The prevalent opinion among them
and the legislators is that the amend-
ment should be framed along broad
lines so as to include absent business
The different committees that were
appointed to conduct the campaign
among the students in the different
departments will begin active work
within a week
James Keeley Will Lecture to Prof.
Scott's Class Tuesday.
James Keeley, editor-in-chief of the
Chicago Tribune, will deliver a lec-
ture dealing with newspaper ethics at
4:10 o'clock next Tuesday afternoon
in room 202 West hall. Mr. Keeley's
address will be given before Prof.
Scott's class in journalism but ar-
rangements have been made to accom-
modate all who are interested in the
Mr. Keeley is one of the most prom-
inent newspaper men in the country
and is considered an authority on
matters relating to journalismn. He
has been closely connected with the
Chicago Tribune since 1898 and is

now vice-president of the publishing
company as well as editor-in-chief of
the paper.
Resolutions were adopted yester-
day fternoon by the House of Rep-
resentatives extending sympathy to
the family of Congressman W. W.
Wedemeyer. The resolutions, which
were offered by Representative Mc-
Lauchlin were unanimously adopted.
Masonic' bodies of this city are ar-
ranging for a memorial service for the
late congressman. The service will
probably be held next Sunday. He
was a member of several lodges, both
1,h r.pa i n ntr




Governors H. S. Hadley of Missouri,
John F. Shafroth, of Colorado,
and Woodbridge N. Ferris to
Talk Here in Future,
Elaborate Plans are Being Made to
Entertain Gov. Ferris, Who Pre-
sides at Debate Jan. 17.
Governors of three states, two of

Feared 'That Michiga n's Star Hurdler's
Injured Knee Will Keep H ini
Out of The Hurdles
Other Track Men Will Begin Active
Work for Indoor Meets
Next Week.
A question of whether or not "Jim-



"Cihinese ight," to be Given Next Sat-
uirday .fight, Will Show the
Customs of Orientals.
In order to show a better insight
into the modes of living, customs,
viewpoints, and characteristics of dif-
ferent peoples than can bev gained
from the colored accounts of travelers,
the local Cosmopolitan club, like oth-
er similar organizations, has adopted.
a policy of giving a series of "Nation-
al Nights."
The "Chinese Night" which comes
next in the series will be presented
next Saturday at 7:30 o'clock at New-
berry hall. The affair as the name in-
dicates will be staged by talented Chi-
nese students in the university, and is
open to the public.
The program will consist of short,
and interesting items depicting Chin-
ese folklore, their national aspiration
and educational progress. A two-act
farce, written for the occasion will be
produced. Lantern slides will be dis-
played to illustrate the recent Chin-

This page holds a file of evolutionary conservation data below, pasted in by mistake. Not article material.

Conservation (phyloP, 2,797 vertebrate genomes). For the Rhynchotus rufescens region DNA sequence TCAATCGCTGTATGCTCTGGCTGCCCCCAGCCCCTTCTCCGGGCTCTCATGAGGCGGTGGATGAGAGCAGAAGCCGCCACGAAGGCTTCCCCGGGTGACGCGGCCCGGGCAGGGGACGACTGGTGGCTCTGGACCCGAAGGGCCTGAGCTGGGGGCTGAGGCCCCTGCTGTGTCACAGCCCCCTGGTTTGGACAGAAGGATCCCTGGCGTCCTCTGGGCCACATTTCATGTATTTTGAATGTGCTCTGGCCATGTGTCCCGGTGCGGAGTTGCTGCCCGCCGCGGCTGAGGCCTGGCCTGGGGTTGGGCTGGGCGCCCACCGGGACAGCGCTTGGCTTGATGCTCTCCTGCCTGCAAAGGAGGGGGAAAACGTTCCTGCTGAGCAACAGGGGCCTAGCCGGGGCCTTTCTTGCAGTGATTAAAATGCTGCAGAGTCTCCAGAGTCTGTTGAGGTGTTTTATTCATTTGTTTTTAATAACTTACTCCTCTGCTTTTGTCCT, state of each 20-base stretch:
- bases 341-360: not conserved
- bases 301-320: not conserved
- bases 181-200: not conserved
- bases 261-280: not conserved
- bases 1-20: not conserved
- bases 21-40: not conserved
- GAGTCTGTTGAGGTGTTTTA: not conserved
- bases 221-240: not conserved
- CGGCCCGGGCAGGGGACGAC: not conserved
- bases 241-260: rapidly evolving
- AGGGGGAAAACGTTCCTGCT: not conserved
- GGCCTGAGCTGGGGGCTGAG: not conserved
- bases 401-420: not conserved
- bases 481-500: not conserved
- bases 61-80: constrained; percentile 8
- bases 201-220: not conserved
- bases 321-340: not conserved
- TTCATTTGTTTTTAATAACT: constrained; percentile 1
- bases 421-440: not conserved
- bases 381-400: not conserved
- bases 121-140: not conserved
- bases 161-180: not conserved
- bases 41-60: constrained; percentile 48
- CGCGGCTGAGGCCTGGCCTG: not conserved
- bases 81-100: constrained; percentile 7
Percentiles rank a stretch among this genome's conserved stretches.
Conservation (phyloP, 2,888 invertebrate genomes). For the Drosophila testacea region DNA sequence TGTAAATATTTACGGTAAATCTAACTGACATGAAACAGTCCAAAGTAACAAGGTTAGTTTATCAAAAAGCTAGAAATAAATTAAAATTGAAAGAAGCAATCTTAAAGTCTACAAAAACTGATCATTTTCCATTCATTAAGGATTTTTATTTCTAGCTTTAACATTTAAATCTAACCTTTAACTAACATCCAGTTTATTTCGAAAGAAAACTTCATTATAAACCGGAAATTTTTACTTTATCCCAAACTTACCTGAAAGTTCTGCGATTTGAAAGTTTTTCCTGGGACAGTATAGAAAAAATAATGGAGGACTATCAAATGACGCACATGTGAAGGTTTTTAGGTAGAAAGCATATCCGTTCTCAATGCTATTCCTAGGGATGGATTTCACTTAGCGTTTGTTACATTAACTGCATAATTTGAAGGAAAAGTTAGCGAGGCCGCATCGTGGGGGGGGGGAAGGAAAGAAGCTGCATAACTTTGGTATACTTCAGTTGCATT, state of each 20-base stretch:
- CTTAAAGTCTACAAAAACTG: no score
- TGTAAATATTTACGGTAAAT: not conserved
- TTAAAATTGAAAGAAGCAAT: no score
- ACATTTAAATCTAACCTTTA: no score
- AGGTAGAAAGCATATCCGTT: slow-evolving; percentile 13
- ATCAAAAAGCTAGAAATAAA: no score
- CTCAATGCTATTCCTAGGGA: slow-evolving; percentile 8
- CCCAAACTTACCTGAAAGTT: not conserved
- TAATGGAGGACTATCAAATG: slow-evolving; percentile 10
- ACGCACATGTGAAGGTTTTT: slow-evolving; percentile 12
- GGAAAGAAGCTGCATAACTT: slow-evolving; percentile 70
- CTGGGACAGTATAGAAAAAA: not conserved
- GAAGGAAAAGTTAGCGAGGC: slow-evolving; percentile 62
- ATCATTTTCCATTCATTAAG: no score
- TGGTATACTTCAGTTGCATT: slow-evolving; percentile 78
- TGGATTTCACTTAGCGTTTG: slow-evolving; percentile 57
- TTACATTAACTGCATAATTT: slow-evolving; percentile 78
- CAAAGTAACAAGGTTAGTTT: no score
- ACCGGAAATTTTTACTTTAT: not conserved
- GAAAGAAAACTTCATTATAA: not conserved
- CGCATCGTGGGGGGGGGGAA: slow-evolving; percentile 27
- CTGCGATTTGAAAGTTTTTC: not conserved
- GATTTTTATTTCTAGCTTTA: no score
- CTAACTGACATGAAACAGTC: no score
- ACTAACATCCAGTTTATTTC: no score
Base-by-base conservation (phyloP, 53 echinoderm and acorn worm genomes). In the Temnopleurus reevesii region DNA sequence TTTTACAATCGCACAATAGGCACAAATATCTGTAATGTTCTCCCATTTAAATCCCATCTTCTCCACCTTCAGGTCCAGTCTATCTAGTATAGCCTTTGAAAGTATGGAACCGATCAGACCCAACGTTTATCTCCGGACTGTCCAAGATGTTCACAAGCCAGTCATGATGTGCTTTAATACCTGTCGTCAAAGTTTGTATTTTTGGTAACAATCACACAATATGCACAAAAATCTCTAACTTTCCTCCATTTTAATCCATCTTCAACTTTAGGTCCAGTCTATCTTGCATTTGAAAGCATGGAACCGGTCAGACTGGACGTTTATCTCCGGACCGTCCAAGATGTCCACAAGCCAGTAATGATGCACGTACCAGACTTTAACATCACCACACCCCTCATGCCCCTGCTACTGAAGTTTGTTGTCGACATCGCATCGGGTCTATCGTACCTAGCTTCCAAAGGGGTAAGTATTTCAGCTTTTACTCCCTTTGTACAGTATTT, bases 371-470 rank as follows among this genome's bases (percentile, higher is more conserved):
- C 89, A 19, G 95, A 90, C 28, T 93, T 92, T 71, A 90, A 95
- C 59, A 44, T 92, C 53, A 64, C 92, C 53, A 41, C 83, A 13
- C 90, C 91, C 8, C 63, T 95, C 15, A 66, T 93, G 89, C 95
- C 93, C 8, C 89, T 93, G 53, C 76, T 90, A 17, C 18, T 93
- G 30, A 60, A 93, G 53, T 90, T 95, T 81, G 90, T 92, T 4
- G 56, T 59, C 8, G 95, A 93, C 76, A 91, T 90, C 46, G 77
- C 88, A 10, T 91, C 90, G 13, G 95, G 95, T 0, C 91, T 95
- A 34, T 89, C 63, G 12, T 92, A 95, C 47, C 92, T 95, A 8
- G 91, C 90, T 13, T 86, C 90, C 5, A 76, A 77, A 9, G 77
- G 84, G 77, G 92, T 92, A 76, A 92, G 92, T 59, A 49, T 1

ese revolution. Chinese slight of hand
and shuttlecock dance are other fea-
tures of unusual interest.

whom were. mentioned for the presi- mie" Craig, Michigan's star hurdler,
dency in the recent campaign, and has been lost to track athletics this

another man of international promi-
nence, will speak before' university
audiences within the next two months.
Governors Herbert S. Hadley, of
Missouri; John F. Shafroth, of Colo-
rado; and Woodbridge N. Ferris, of
Michigan; and the Hon. Edwin D.
Mead, secretary of the International
Peace Conference, will appear in Ann
Arbor in the near future, in accord-
ance with arrangements made at the
meeting of the oratorical board last
Governor Haley, the militant trust-
buster, so prominent at the Chicago
convention, is to lecture on "The Ac-
tivity of the College Man in Politics;"
appearing on the lecture course of the
oratorical association Tuesday even-
ing, January 21. The university of
Michigan is an old acquaintance of the
governor's, who led a victorious team
against her in the Central Debating
League during his college days. He
will be entertained at a banquet by
Delta Sigma Rho, the honorary debat-
ing society, of which he is a member.
Peculiar interest attaches to the
visit of Governor Shaffroth, as his son
William is a junior literary student in
the university. The governor, who
was elected to the United States Senate
at the recent elections, will speak in
Ann Arbor about the last week in
February, stopping off on his way to
the national capitol. He is said to
have been the dark horse candidate
of Bryan, had the choice of Wilson
been impossible.
Edwin D. Mead, the leading advo-
cate of international peace, and the
presiding officer of the principal peace
organizations of the world, is to speak
next Monday evening, January 13, in
University Hall on the subject, "The
United States as a World Power." He
is one of the most gifted speakers on
the lecture platform today, and is a
historian of no small standing.
Governor Ferris, of Michigan, is to
appear here January 17 as the presii'
ing officer of the Chicago-Michigan